Get That Bug Out of Your Mouth! You Don’t Know Where That Bug’s Been

I’m near the middle of the novel I am presently working on. One of the participants is a small dome shaped creature with multiple legs. black widow spiderIt sounds similar to a spider even though I don’t use that term in the book.

It got me thinking…and we all know how dangerous that can be. I’ve written several blogs concerning pets that I’ve owned in my younger days that leaned more toward the exotic–an alligator, a boa constrictor, a ferret and an American chameleon (which was nothing more than a small green lizard) to name a few.

Now, I want to preface this next paragraph by saying that I’ve always been a little kooky but never into dark or dangerous activities. I feel I have to do this because of the next pet I’ll be describing…pet is probably an inaccurate word…let’s go with acquisition.

Just as today, there were two types of pets and/or acquisitions in those days–the kind you bought and the kind you caught. The acquisition in question was the latter, better known as the “latrodectus” or black widow spider.

What possessed me to cut a hole in a metal jar top, cover it with cloth, throw a little gravel in the bottom, place one upright stick into the jar and then capture a black widow is still a mystery to me.

Side note: ever notice when a kid catches something he’s going to stuff into a jar, that something always gets a rock and a stick. I guess it’s the first rule of animal ownership.

Anyway, that’s what I did. She immediately began to weave a web that utilized the complete interior of a twelve ounce mayonnaise jar.

Now if you just plop something (a spider) into a strange environment, (a jar complete with a rock and stick) cut off from the basics to sustain life, you must supply those basic items (plump juicy insets which might have otherwise enjoyed the new habitat had they not been on the menu.)

This was a big fat healthy spider so I decided to test her prowess of gathering food. I managed to capture a paper wasp. I tossed it into the jar expecting at least somewhat of a battle. The wasp jiggled around in the web until the spider nonchalantly sauntered over and bit the very tip of the wasp’s rear leg and backed off, waiting for its venom to take effect.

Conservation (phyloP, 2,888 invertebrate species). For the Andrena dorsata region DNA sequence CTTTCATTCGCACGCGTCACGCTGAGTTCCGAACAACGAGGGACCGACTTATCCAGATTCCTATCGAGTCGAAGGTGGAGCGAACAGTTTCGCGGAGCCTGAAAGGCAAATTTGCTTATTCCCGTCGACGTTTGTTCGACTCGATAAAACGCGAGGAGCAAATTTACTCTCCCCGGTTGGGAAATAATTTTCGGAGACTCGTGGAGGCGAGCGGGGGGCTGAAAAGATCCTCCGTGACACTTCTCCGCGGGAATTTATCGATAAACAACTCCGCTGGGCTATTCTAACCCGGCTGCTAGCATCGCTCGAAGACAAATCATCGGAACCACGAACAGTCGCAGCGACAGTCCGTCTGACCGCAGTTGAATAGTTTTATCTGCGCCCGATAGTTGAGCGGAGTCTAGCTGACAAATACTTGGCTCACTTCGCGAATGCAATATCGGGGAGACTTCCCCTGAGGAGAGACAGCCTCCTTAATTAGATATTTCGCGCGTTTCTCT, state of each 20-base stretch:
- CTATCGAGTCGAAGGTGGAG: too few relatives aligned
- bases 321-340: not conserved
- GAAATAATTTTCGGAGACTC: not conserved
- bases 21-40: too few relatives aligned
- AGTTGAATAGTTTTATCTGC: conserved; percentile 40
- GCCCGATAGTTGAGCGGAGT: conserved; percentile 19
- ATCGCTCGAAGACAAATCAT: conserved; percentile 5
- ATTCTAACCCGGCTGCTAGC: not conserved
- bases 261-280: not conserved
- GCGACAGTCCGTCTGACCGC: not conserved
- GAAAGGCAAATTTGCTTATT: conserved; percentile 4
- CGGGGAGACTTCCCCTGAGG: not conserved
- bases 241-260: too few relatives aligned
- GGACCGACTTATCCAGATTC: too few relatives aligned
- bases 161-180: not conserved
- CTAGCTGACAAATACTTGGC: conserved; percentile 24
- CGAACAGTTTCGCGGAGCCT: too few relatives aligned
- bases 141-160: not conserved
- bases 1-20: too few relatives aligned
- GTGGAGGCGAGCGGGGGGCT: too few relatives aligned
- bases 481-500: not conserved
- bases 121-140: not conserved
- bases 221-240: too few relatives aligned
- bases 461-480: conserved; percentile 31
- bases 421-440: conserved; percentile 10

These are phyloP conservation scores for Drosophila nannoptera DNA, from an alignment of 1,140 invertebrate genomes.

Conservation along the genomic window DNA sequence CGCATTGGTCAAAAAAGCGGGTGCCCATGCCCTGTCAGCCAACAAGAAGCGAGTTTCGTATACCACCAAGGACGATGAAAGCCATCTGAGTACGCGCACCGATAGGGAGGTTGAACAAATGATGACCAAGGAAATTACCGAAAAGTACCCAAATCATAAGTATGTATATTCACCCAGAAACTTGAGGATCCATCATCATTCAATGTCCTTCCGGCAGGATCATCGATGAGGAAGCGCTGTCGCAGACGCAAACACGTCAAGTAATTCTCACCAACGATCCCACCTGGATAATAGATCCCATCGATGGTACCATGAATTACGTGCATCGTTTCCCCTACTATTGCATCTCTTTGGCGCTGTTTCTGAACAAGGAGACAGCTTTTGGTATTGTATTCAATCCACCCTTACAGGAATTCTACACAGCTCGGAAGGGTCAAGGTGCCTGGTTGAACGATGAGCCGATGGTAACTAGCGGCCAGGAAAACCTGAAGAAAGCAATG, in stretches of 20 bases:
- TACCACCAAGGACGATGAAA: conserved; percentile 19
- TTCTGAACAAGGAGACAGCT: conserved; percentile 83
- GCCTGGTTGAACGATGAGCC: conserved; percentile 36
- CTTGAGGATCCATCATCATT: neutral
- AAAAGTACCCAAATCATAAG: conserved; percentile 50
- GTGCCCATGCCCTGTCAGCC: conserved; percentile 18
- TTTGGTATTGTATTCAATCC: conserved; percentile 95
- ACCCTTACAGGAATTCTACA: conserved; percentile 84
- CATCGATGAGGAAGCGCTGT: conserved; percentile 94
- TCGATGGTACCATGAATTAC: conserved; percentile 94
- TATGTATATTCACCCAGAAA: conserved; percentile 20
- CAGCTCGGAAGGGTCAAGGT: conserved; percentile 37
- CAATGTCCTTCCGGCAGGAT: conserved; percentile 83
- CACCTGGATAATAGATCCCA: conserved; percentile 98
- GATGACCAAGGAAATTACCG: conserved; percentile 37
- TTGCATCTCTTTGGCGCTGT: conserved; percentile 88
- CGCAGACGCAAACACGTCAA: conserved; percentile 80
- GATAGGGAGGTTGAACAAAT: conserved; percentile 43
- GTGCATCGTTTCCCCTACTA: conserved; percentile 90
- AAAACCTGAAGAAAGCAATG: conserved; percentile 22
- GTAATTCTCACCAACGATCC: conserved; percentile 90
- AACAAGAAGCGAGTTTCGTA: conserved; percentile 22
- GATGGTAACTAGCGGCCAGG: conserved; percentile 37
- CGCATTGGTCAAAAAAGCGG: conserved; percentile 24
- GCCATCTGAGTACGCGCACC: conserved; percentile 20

Some battle. Wasp hits web, spider bites wasp, spider wraps wasp in burial shroud and sucks meal at its leisure. Did I mention the obesity factor when I first acquired the arachnid? Well, it got fatter. One morning I awoke to a skinny spider and a huge egg case.

Cool, I thought, the circle of life taking place right before my very eyes. Elated, I rubbed my hands together. Now let’s see what you’ve really got.

Searching through a stack of bricks, I procured another black widow. Admittedly, she didn’t appear as healthy as my combatant, but what the hay.

I dropped the second spider into the web of death.

Expecting somewhat of a battle this time, the newcomer immediately adopted a subservient posture at the bottom of the jar. My champion yawned, bit the newcomer and voile’ another meal down the gullet.

After meal number three (a honey bee) she was once again fat and sleek, a champion in the spider world if there ever was one. I woke up the next morning to yet another neatly woven egg case.

I don’t know what I was thinking (obviously I wasn’t) allowing a jar full of death to set on my dresser, giving it no more thought than a picture set in a frame. Then one fateful morning I awoke to thousands of juvenile black widows pouring out of the egg case and spreading throughout the jar. Hmm, I thought to myself, maybe this isn’t such a good idea after all.

A few short squirts of insect spray and I learned two very important lessons:

1.) I was very good at raising poisonous spiders.

2.) I was very, very good at arachnid genocide.

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